Have you ever felt that something strange is about this day? I felt it several times. This year I'm absolutely terrified even go to bed.
What are your memories about this day? Do you believe in it or do you think it's just a stereotype?
My friends dad died. I found a dead bird, my other friends dad had a car acident, I found my laipnine is painted with grim reaper and other scary things, I'm having nightmares all week and started seeing things all around from the depression
LĖLĖ rašė: It is just a coincidence ....Don't believe in such things.It makes your life shorter...It's a sipmle day.Bad things can happen any day for any body.
Yep, and to add something: any bad things on other days you easily forget the specific day, on Friday the 13th you assign all bad things to this specific day and so you create Friday the 13th by yourself. Fear of Friday teh 13th actually has a name: Paraskevidekatriaphobia (Sounds Lithuanian to me ).
TORONTO -- Friday the 13th is a day that seems to promise bad luck - but on the upside, it only happens once this year.
And there is no evidence linking Friday the 13th to bad luck, says John Percy, a University of Toronto astronomy and astrophysics professor. "It's strictly a superstition," Percy said.
Fears about Friday the 13th stem from early Christianity, said Dena Taylor, a U of T occult expert. "Friday was the day on which Christ was crucified. ... Judas was considered the 13th person at the table (of the Last Supper) and he, of course, is the betrayer," Taylor said.
Taylor said 13 was linked with evil by Christians in the Middle Ages in the belief that witches met in covens of 13.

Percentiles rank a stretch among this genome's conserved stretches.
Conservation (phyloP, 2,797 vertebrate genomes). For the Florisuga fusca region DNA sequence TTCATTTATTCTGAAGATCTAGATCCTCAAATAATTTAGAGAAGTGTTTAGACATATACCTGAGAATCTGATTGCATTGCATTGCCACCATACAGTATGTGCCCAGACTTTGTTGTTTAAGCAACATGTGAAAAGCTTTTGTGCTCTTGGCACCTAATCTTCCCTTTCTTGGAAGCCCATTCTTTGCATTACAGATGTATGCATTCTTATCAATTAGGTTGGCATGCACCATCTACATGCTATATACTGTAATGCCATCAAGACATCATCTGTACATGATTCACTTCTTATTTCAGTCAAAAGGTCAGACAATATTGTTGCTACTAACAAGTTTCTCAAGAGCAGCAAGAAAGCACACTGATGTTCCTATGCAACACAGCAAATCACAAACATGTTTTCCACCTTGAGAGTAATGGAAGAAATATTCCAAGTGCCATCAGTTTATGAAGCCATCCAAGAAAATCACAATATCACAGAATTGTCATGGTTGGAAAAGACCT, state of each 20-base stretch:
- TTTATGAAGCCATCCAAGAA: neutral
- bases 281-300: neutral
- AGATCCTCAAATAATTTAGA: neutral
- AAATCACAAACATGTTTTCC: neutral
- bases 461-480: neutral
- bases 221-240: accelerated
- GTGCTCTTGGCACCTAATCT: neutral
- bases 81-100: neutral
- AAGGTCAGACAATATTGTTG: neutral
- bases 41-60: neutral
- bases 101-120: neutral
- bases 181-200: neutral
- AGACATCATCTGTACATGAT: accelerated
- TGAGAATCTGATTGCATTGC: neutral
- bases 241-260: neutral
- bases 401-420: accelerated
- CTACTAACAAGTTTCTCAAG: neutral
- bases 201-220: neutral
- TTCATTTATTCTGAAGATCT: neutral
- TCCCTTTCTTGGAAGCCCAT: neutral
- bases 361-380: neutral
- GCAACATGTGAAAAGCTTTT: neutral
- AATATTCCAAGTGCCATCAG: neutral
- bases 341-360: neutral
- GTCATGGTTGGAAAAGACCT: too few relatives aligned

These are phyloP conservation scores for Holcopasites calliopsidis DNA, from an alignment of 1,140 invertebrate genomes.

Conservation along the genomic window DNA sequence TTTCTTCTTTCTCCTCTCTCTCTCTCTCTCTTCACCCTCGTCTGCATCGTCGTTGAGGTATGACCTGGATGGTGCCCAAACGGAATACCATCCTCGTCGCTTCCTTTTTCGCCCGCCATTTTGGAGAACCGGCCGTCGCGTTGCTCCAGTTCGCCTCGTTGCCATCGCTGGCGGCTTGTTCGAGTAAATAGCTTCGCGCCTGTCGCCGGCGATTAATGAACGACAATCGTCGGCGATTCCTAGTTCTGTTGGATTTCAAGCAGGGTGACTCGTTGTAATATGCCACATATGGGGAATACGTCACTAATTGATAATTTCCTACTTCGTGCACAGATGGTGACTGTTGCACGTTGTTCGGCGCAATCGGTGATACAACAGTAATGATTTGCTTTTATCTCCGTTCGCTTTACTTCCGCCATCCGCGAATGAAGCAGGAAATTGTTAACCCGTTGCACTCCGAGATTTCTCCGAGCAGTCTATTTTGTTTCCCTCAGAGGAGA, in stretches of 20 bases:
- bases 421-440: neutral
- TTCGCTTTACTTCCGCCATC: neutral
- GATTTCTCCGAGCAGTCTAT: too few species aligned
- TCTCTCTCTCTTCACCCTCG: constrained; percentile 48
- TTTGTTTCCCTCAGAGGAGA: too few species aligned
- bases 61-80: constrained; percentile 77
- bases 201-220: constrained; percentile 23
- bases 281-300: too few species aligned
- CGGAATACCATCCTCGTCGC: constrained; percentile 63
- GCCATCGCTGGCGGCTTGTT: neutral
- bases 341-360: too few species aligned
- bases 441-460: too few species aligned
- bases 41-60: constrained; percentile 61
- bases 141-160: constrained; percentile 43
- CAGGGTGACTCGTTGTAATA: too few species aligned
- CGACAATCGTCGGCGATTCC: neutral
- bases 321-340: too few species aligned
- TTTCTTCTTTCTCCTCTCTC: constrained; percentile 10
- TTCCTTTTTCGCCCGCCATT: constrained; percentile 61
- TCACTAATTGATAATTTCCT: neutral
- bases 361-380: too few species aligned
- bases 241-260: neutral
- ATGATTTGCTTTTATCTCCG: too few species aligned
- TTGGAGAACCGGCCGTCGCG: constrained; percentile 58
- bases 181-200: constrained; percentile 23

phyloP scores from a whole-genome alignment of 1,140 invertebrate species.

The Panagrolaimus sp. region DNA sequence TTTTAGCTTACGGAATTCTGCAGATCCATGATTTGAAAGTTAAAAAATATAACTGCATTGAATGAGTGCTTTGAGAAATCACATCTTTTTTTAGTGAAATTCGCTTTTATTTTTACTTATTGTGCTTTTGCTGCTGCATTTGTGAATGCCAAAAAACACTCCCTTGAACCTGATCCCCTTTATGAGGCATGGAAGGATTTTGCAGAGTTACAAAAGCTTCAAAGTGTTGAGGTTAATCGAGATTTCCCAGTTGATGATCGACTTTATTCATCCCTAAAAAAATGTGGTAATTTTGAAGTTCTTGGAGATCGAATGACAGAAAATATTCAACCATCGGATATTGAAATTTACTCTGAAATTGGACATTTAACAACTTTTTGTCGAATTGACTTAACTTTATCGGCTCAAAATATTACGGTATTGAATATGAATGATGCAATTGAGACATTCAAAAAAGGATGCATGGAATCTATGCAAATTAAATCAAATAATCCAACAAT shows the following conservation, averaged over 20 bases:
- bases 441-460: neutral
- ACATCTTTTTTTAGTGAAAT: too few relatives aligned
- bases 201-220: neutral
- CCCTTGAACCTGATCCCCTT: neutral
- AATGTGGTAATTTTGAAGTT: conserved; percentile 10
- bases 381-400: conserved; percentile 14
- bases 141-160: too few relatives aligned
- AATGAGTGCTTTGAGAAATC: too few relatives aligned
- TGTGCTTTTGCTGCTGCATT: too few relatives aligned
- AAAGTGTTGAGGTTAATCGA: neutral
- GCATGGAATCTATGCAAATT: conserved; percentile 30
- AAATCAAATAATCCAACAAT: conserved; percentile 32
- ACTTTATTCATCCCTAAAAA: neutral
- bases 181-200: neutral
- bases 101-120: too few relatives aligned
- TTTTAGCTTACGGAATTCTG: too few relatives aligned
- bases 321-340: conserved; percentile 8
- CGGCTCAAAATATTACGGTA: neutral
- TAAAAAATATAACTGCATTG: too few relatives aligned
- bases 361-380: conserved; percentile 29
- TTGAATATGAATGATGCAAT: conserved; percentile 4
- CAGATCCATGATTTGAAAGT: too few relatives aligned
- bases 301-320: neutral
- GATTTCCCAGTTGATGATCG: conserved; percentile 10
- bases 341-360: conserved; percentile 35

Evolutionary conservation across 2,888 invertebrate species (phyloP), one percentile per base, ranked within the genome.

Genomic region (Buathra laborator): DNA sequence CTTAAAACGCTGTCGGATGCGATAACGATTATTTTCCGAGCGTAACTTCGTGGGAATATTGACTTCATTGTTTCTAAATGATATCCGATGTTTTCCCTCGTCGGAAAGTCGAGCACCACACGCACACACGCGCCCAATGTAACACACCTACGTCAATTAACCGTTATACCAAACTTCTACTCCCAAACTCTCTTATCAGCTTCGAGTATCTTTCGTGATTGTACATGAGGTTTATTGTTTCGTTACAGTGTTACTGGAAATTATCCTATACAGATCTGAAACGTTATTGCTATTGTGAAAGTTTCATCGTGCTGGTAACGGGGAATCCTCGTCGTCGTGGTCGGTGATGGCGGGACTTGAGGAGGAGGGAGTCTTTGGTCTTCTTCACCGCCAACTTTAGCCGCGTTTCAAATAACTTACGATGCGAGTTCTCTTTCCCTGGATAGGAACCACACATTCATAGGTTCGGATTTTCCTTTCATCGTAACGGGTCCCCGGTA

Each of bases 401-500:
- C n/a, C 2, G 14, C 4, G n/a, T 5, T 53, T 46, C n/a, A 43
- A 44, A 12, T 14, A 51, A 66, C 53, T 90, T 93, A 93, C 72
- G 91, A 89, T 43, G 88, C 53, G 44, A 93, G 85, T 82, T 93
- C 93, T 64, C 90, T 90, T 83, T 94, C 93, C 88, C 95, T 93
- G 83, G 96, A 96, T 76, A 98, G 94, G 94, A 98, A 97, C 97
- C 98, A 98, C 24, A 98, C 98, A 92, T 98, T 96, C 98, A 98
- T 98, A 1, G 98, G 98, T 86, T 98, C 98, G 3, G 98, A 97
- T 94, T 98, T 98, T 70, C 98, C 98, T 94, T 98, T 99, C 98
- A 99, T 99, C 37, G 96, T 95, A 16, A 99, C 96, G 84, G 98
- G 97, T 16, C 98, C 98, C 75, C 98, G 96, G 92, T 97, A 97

But the day does have value beyond superstitious hocus-pocus, said Elizabeth Ridgely, a Toronto social worker. She said Friday the 13th allows people one day to accept their fears.
"It's a day that's dedicated to people's anxiety about safety, anxiety about things working out for them, anxiety about a bad thing happening to either themselves or to somebody in their family."
Who's Afraid of Friday the 13th?
by Martha Brockenbrough
So today is Friday the 13th. And if you're thinking, "big deal," you're right. It is a big deal. Such a big deal that nearly $1 billion worth of commerce won't happen, because people are afraid to fly, travel, and shop.
But you're not one of those people, right?
Actually, I'd bet you are. Maybe you're not a paraskevidekatriaphobe. That's the fancy Greek term for people who fear Friday the 13th. Paraskevi is the Greek word for Friday, and dekatria is how Greeks say 13. Phobe, as you might have guessed, relates to phobia. But I'll bet you do things every single day because--know it or not--you're a little bit superstitious.
When you yawned this morning (after getting up on the right side of the bed and starting your day off on the right foot), did you carefully cover your mouth?
Probably so. It's what we do to be polite. But there's more to it than this--people used to think that your soul would rush out of your body if you issued an unprotected yawn.
And the same goes for sneezing. You may say "Gesundheit!" or "Bless you!" to be a nice person.
But what you're actually doing is carrying on a tradition apparently started by the Roman emperor Tiberius. According to one legend, Tiberius would ride in his chariot blessing anyone who sneezed, because a deadly disease at the time, in its early phases, caused sneezing. The more blessings were passed around, the less likely people were to die--or so the thinking went. This same thinking continued in Europe in the Middle Ages, when people were dying of bubonic plague.
Saying "Bless you!" isn't so silly, of course. Combine it with the cover-the-mouth-and-protect-your-soul rule, and you are much less likely to spread nasty germs.
Fear motivates a lot of superstitions. But this is a far cry from phobia--a persistent fear that can alter a person's life, even if he or she knows that it's irrational. There are many different kinds of phobias, including aerophobia (fear of flying), homilophobia (fear of sermons), and pogonophobia. (What's pogonophobia? It's not fear of pogo sticks, it's a fear of beards.) Want to see a list of even more phobias?